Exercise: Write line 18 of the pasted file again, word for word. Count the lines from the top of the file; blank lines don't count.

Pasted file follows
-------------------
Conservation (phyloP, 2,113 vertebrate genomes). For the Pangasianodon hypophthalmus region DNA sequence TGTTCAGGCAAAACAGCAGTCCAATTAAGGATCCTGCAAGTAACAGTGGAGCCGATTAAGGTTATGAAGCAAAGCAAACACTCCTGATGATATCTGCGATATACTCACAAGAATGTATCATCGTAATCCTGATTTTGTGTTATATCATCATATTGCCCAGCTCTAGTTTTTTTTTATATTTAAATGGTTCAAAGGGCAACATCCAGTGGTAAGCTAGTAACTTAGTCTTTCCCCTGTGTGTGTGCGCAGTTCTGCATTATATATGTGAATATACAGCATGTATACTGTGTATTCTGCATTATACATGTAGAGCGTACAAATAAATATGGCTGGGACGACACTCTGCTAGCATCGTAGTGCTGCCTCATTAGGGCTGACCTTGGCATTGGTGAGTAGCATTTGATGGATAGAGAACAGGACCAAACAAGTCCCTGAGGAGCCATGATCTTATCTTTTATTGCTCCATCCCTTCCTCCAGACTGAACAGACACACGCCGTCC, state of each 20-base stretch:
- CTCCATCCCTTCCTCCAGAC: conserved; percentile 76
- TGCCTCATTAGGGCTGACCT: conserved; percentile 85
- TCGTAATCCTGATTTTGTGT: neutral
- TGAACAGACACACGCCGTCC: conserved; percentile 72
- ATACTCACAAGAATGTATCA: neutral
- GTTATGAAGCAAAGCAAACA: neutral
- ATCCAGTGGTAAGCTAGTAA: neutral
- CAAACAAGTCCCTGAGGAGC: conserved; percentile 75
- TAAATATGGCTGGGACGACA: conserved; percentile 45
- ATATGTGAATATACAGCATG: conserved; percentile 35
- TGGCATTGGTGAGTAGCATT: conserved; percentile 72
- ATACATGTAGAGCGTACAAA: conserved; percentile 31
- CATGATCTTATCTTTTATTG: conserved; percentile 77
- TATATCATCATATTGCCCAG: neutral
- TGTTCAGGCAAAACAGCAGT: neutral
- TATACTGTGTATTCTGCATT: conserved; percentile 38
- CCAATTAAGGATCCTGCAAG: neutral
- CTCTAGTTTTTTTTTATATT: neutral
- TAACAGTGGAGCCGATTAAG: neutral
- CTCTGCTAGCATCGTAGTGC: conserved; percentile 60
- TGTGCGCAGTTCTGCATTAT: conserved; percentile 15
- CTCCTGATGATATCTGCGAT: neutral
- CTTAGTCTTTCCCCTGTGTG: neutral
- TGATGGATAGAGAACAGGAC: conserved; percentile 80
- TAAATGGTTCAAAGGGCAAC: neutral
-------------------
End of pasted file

- CCAATTAAGGATCCTGCAAG: neutral